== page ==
In this position paper each student is to articulate and defend his/her perspective on the question of whose interests you represent as a manager and on what basis such interests (and only such interests) are relevant for the business manager. Reasons for the position taken should rely upon moral and social philosophy. Attention should be given to consideration of how your view can be defended, using the theories introduced in the course. Stakeholder theory will prove particularly relevant to this assignment.
Option B: How can we insure ethical behavior within organizations?
Students selecting this option shall present a management plan for ensuring ethical behavior within an organization of their choosing. Reasons for the positions taken should rely upon moral, social, legal, and management theory. Attention should be given to consideration of how the plan contributes to both the accomplishment of the organizational mission as well as supports ethical decision-making. In order to insure a thorough treatment, it is recommended consideration be given to the various dimensions of a social audit. Defense of the plan, rather than the plan itself, is of fundamental importance.
For either option, text documentation (either from assigned texts or 'outside' readings) would be appropriate. Final submissions are limited to no more than six pages (typed, double-spaced, minimum 12-point font, with one inch margins all around). Drafts of your term project may be submitted for comment any time prior to the final calendar month of the course. A self-evaluation of this project (available at wwu.mgt482.termpapereval.htm) is to be submitted along with the final paper.
If you need help with your writing, please access the following link: List of Good Sources for Improving your Writing and Presentations.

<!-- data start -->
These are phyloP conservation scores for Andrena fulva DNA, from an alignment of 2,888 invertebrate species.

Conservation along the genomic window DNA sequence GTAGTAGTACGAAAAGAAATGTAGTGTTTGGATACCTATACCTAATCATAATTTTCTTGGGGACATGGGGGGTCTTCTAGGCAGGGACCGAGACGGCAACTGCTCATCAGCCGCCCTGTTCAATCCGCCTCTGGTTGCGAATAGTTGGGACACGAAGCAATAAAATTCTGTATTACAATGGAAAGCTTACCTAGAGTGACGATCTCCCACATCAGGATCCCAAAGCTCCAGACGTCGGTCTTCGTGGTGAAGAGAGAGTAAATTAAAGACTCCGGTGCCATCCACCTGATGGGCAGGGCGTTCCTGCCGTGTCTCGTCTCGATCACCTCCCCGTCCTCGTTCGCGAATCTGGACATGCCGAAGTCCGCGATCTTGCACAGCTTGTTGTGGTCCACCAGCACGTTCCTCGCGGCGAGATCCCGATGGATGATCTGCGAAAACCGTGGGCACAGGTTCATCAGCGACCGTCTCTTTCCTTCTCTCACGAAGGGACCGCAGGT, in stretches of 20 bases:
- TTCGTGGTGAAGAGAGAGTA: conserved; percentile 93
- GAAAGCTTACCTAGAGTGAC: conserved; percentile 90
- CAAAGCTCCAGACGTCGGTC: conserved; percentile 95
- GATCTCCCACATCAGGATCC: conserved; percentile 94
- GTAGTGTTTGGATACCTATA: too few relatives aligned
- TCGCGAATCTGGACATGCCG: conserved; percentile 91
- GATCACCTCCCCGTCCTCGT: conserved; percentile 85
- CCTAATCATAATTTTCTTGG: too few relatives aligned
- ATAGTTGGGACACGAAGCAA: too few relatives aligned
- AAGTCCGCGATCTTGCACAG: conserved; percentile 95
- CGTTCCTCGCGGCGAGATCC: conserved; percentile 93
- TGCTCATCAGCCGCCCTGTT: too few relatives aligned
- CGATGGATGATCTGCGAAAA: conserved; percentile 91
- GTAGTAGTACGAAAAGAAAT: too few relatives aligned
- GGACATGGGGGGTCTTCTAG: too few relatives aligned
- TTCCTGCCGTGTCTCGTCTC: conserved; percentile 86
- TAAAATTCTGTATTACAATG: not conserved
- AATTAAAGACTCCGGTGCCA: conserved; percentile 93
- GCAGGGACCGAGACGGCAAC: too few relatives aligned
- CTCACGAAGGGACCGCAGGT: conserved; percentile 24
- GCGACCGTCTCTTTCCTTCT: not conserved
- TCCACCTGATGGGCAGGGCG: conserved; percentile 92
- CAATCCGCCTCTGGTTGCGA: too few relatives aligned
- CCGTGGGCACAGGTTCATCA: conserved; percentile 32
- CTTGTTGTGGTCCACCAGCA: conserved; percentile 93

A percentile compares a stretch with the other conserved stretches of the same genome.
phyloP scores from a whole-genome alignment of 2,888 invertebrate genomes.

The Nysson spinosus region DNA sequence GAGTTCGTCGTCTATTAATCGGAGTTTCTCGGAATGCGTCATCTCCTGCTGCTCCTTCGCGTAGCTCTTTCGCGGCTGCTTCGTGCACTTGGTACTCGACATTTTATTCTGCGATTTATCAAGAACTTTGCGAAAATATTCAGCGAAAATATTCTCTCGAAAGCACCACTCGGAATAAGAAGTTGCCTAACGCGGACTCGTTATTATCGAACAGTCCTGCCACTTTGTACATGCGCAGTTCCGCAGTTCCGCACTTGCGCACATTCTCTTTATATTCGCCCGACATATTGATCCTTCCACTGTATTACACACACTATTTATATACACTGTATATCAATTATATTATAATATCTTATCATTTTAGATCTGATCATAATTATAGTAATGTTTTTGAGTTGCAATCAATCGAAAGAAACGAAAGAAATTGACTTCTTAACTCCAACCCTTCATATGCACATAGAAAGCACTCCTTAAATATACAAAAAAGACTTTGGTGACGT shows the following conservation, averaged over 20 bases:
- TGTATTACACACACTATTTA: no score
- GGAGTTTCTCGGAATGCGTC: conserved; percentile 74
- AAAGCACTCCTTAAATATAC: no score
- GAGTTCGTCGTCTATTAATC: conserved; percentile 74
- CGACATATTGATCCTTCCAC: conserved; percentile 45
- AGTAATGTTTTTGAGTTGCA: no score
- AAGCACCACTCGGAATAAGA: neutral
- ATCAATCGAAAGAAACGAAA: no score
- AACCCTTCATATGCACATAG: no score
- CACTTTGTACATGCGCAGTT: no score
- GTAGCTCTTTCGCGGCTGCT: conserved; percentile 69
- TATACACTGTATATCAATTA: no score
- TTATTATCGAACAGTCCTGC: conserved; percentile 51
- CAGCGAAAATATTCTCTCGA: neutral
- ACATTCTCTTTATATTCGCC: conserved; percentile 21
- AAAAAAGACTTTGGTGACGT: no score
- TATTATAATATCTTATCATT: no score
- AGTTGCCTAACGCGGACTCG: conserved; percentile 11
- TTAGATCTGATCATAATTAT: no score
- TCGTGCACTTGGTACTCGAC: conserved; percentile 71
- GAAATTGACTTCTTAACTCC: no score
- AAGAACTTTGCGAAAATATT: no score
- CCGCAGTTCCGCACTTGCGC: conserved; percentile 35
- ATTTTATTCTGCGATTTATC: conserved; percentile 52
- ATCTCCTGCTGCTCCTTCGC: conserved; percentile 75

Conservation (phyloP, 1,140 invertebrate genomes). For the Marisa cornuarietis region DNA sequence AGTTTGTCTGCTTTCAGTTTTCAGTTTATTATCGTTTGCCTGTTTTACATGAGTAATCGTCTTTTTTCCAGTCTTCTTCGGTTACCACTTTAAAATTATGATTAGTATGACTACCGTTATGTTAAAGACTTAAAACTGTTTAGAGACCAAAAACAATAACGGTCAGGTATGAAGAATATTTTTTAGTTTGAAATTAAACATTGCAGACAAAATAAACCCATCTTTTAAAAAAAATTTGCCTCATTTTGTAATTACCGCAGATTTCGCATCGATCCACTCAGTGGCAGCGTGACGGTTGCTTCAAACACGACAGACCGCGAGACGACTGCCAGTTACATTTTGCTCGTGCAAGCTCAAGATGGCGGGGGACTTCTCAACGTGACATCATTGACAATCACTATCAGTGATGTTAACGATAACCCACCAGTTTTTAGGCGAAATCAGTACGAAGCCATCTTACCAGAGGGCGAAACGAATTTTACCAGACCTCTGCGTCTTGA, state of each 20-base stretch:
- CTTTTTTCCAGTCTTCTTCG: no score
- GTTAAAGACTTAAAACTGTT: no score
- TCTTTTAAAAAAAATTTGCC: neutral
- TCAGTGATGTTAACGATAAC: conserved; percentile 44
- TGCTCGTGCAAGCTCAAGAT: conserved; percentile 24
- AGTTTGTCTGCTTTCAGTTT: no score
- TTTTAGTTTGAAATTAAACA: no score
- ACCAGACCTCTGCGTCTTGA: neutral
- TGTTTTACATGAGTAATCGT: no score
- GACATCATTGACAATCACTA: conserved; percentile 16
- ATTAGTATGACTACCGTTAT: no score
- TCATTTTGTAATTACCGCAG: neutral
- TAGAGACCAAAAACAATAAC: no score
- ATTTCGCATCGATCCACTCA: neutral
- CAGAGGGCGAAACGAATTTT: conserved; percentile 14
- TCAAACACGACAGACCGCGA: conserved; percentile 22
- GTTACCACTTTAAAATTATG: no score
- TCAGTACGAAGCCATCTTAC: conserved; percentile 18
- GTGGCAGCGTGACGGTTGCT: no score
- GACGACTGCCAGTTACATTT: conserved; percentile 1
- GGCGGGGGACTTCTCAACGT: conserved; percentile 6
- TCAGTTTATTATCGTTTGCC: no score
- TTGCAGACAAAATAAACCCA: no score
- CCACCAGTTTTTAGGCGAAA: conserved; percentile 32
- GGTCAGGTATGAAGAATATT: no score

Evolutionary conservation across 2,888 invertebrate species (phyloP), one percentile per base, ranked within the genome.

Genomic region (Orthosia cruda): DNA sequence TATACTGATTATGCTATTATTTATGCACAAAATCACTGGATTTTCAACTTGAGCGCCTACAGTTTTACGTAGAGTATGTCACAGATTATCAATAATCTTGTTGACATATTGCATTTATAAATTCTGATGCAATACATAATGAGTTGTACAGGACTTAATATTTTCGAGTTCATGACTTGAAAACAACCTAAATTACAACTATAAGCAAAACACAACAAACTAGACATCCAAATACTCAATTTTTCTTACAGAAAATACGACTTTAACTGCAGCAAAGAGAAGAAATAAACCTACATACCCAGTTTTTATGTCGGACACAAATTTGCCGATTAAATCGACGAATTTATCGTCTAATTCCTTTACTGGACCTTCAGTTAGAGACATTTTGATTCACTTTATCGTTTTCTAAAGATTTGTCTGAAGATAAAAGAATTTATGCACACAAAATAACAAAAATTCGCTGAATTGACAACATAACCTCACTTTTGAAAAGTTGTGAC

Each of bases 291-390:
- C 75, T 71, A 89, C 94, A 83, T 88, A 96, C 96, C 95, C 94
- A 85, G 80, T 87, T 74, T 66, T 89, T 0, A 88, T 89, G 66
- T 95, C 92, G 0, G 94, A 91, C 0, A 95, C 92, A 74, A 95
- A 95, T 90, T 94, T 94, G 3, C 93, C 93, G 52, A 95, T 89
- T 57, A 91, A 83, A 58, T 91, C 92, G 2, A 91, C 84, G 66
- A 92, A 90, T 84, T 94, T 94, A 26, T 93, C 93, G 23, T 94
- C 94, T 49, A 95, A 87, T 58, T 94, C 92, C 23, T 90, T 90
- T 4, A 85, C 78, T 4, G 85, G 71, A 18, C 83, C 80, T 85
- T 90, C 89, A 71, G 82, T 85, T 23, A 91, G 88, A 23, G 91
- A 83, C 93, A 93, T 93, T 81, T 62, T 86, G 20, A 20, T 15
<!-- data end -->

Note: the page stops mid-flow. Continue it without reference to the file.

Each student shall participate in a team project, with the primary objective being to link theory and practice. Two options are available for this assignment:
Option A: Design and implement social change within an organization.
Students selecting this option shall work in four to six member teams to design and implement a social change program within an organization of their choosing. This could include a wide range of options, from instituting a recycling program at a community business to convincing local hotel management to make excess room capacity available to the homeless to workplace AIDS education program implementation (for sample descriptions from past semesters, click here). While the group is to strive for effective implementation of their plan, the grade for this assignment is not entirely dependent on the success of the change program.
The group is to give an account of their project to the class. This debriefing is to include: (1) an overview of the social change program; (2) ethical and social reasons for its importance; and (3) an assessment of both the degree of success of the intervention (to include a cost/benefit analysis--for a guide click here) as well as the reasons for the program's success or failure.
A two-page executive summary of the project in both hard copy as well as electronic format, as well as written project documentation (e.g., copies of correspondence between group members and their chosen organization, e-mail and phone logs, etc.), plus copies of all reflective journals (see below), must be provided at the time of presentation. Written monthly project 'progress reports' will be due every two weeks.